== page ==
All patients consented to four consecutive days of CGM (Medtronic Inc., Northridge, CA, USA) by the specialist nurse in the hospital during the study period, as described in a previous study [18]. We analyzed the data collected during the CGM covering the periods (1) from 7 a.m. on day 2 to 7 a.m. on day 3 (preprandial injection) and (2) from 7 a.m. on day 3 to 7 a.m. on day 4 (postprandial injection). The following parameters were calculated: mean amplitude of 24-h mean blood glucose (24hMBG), glycemic excursion of blood glucose every 24 h (24hMAGE), standard deviation of 24-h blood glucose (24hSDBG), large amplitude of glycemic excursion (LAGE), area under the curve (AUC) for different glucose levels, and the time spent below 3.9 mmol/L or above 10.0 mmol/L. The relative areas under the CGM curve (AUCpp) at 1–4 h after a meal were calculated as a measure of postprandial glucose excursions (PGE). The AUCpp was calculated as the glucose excursion relative to the baseline (pre-meal) value [19]. The postprandial glucose (PPG) peak was defined as the highest glucose value within a 3-h window from each meal start.

Efficacy and Safety Assessments

The primary outcome was 24hMAGE; the secondary outcomes were other daily GV parameters, including 24hMBG, 24hSDBG, LAGE, AUCs for and percentages of time spent at different glucose levels, PGE, and incidence of hypoglycemia. A severe hypoglycemic episode was defined as an event requiring the assistance of another person or resuscitative treatment. Minor hyperglycemia was defined as symptoms consistent with hypoglycemia (BG < 3.9 mmol/L) that were handled by the patient himself/herself or an asymptomatic BG measurement of < 3.9 mmol/L.

Statistical Analysis

Data were analyzed with the SPSS PASW Statistics 19 package. Normally distributed and continuous variables are presented in this paper as the mean ± standard deviation (SD). Non-normally distributed variables are given as median (interquartile range). The paired t test or the Wilcoxon signed-rank test was performed to test between-group differences in GV and PGE. A multivariate general linear model (with treatment as a fixed effect) was used to compare hourly glucose concentrations between the two groups. The difference of hypoglycemia rate between the two groups were analyzed using the chi-square test. A P value of < 0.05 was considered to indicate statistical significance.


Baseline Characteristics of the Patients

Ninety-seven patients were enrolled in this clinical trial. Among those patients, five could not comply with the energy intake or physical activity instructions; three were unable to tolerate the 1 g/day dose of metformin, and four were excluded due to inadequate CGM data. Finally, 85 subjects (87.63%) completed this study, and the mean total daily dose of Prandilin 25 was 0.42 ± 0.16 U/kg/day (Table 1).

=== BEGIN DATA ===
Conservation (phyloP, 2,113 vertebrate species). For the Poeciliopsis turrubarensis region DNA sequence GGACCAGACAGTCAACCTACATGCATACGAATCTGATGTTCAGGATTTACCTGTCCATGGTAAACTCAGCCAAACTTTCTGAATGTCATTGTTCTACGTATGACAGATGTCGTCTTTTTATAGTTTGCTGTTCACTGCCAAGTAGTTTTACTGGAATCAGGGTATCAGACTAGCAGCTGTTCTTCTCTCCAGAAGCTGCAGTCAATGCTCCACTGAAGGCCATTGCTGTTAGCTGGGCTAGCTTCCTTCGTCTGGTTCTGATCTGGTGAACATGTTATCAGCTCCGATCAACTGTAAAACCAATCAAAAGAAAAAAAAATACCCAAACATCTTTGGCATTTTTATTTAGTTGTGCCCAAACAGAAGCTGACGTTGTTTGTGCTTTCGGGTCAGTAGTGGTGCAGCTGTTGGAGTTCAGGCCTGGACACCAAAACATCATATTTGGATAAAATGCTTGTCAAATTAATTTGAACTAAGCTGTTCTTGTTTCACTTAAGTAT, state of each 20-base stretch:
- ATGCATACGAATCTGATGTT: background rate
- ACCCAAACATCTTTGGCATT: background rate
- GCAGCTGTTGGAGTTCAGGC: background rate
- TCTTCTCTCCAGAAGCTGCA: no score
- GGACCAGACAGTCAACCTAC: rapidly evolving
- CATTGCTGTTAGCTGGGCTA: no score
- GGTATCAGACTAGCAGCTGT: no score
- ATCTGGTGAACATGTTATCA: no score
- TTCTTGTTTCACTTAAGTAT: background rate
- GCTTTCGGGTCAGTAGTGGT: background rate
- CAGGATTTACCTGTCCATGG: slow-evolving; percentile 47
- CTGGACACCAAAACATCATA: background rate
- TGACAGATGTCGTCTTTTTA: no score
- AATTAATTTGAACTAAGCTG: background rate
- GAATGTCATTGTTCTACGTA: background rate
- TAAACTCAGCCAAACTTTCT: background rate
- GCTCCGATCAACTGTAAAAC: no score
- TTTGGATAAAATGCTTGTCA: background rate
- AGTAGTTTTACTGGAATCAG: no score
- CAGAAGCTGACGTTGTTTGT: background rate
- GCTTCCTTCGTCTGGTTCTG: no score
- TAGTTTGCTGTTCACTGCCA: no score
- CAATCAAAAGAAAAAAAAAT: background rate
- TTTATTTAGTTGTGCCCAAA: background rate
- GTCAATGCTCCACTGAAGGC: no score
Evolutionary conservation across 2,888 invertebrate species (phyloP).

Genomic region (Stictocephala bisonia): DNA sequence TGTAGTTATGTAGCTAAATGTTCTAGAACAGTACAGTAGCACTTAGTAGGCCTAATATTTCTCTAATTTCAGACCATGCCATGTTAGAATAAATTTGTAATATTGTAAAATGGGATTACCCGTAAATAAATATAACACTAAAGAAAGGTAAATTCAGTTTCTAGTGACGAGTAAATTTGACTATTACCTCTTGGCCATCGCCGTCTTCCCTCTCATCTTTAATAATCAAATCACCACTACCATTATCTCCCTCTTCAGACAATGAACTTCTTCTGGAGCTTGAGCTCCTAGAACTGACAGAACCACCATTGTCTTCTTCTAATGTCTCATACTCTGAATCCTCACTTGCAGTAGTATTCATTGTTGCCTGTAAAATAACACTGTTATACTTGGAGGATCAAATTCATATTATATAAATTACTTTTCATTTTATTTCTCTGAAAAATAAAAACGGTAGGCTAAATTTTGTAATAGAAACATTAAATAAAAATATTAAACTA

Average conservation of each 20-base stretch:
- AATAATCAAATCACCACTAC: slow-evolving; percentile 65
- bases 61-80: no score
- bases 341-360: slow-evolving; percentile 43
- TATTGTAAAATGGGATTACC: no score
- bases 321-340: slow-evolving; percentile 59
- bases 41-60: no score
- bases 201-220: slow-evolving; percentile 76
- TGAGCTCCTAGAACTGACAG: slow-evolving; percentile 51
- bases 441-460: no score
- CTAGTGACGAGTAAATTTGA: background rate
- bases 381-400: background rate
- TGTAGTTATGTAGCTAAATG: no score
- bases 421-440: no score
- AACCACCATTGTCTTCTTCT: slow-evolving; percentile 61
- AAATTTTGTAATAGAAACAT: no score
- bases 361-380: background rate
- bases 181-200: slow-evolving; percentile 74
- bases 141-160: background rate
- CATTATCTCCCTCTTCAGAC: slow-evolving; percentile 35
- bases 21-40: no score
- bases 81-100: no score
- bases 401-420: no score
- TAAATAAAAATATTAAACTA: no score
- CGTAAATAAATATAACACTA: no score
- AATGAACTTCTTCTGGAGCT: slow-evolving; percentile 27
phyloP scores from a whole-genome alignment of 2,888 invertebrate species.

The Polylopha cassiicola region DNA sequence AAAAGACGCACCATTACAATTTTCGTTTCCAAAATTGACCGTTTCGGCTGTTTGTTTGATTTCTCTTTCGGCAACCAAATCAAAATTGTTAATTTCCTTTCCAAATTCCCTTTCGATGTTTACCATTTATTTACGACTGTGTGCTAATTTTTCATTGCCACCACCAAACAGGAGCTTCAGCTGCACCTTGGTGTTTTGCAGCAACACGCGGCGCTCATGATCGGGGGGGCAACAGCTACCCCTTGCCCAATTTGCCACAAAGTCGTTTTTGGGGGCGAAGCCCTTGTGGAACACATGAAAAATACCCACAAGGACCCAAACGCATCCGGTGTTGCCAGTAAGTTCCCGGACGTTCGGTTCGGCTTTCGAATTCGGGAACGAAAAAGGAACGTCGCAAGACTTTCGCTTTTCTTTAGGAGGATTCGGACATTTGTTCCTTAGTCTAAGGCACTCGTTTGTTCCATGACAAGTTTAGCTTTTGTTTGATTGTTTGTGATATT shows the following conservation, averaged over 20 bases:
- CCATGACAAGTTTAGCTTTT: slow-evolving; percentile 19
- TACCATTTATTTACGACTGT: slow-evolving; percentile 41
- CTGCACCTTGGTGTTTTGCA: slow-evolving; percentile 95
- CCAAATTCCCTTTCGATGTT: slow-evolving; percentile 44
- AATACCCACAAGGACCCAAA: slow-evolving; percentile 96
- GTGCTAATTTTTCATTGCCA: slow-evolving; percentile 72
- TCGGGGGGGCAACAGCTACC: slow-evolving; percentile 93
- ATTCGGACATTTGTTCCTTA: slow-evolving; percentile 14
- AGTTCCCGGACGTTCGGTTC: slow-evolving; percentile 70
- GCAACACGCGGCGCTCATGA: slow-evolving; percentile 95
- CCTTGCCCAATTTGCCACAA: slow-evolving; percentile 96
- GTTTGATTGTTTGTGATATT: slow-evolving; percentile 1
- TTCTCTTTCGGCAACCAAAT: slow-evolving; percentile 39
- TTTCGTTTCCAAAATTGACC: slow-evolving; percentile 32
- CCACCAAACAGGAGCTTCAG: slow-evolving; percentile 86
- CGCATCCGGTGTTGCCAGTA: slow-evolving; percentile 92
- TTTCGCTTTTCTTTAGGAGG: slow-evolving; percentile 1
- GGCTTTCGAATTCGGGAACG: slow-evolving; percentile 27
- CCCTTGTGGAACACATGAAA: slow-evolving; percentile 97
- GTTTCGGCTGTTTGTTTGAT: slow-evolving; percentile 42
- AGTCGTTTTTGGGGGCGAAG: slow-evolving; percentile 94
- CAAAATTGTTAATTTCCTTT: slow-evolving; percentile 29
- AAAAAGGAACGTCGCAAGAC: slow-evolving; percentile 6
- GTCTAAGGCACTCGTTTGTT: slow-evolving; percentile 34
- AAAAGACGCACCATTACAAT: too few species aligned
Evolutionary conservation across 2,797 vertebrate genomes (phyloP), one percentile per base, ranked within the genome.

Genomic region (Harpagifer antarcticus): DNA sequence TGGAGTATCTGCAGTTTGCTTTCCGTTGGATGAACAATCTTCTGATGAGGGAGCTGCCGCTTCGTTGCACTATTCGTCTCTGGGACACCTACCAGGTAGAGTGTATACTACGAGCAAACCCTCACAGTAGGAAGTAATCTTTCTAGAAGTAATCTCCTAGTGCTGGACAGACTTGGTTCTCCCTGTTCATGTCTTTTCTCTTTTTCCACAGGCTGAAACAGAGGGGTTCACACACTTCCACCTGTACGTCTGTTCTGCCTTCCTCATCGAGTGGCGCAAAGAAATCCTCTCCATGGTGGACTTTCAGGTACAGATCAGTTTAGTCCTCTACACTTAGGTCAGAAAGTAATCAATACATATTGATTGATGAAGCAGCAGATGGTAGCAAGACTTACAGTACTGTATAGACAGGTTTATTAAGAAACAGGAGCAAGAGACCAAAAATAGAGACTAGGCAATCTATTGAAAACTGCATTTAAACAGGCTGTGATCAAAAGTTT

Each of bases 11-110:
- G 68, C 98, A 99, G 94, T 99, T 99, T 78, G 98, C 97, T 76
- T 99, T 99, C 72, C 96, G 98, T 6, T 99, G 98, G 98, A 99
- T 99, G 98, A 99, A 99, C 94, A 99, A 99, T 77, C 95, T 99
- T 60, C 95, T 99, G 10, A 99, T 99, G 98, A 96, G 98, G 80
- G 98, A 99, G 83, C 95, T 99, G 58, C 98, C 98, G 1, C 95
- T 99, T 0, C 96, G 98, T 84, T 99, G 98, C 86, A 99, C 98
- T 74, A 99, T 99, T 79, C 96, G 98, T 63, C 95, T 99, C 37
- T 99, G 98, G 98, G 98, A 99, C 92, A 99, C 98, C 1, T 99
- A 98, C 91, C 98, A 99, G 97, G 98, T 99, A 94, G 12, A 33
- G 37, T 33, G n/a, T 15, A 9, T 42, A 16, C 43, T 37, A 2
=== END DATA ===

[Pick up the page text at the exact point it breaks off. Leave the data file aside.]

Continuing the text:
Table 1 Baseline characteristics of the patients

Efficacy Assessments

There was no significant difference in 24hMAGE, 24hMBG, 24hSDBG, or LABG between the preprandial and postprandial administration groups. The AUCs of blood glucose below 3.9 mmol/L and above 10.0 mmol/L after postprandial Prandilin 25 injection were similar to those following preprandial Prandilin 25 injection. Similarly, there was no statistically significant difference between the treatments in the percentage of time that the blood glucose level was < 3.9 mmol/L or the percentage of time that blood glucose was > 10.0 mmol/L (Table 2).

Table 2 The effects of preprandial injection and postprandial injection with metformin on GV

We further analyzed the PGE of each patient. As shown in Table 3, the pre-meal glucose level and postprandial peak glucose level for each meal after postprandial Prandilin 25 injection were all similar to those observed following preprandial Prandilin 25 injection. The postmeal peak height and the average time to peak for breakfast, lunch, and dinner were also similar in both groups. No significant differences between the preprandial administration group and the postprandial administration group could be found in the AUCpp values at 1–4 h after breakfast, lunch, and dinner.

Table 3 The effect of pre- and postprandial injection with metformin on postprandial glucose excursions

The average glucose concentration measured at a particular time point during a 24-h period in which Prandilin 25 was administered was similar regardless of whether the Prandilin 25 was administered preprandially or postprandially (Fig. 1).

Fig. 1
figure 1

Plot of the glucose concentration measured (using a CGMS) each hour over a 24-h period during which Prandilin 25 was administered either preprandially or postprandially. Data are mean ± SD values. Meal times were 07:00, 11:00, and 17:00 for breakfast, lunch, and dinner, respectively

Hypoglycemic Episodes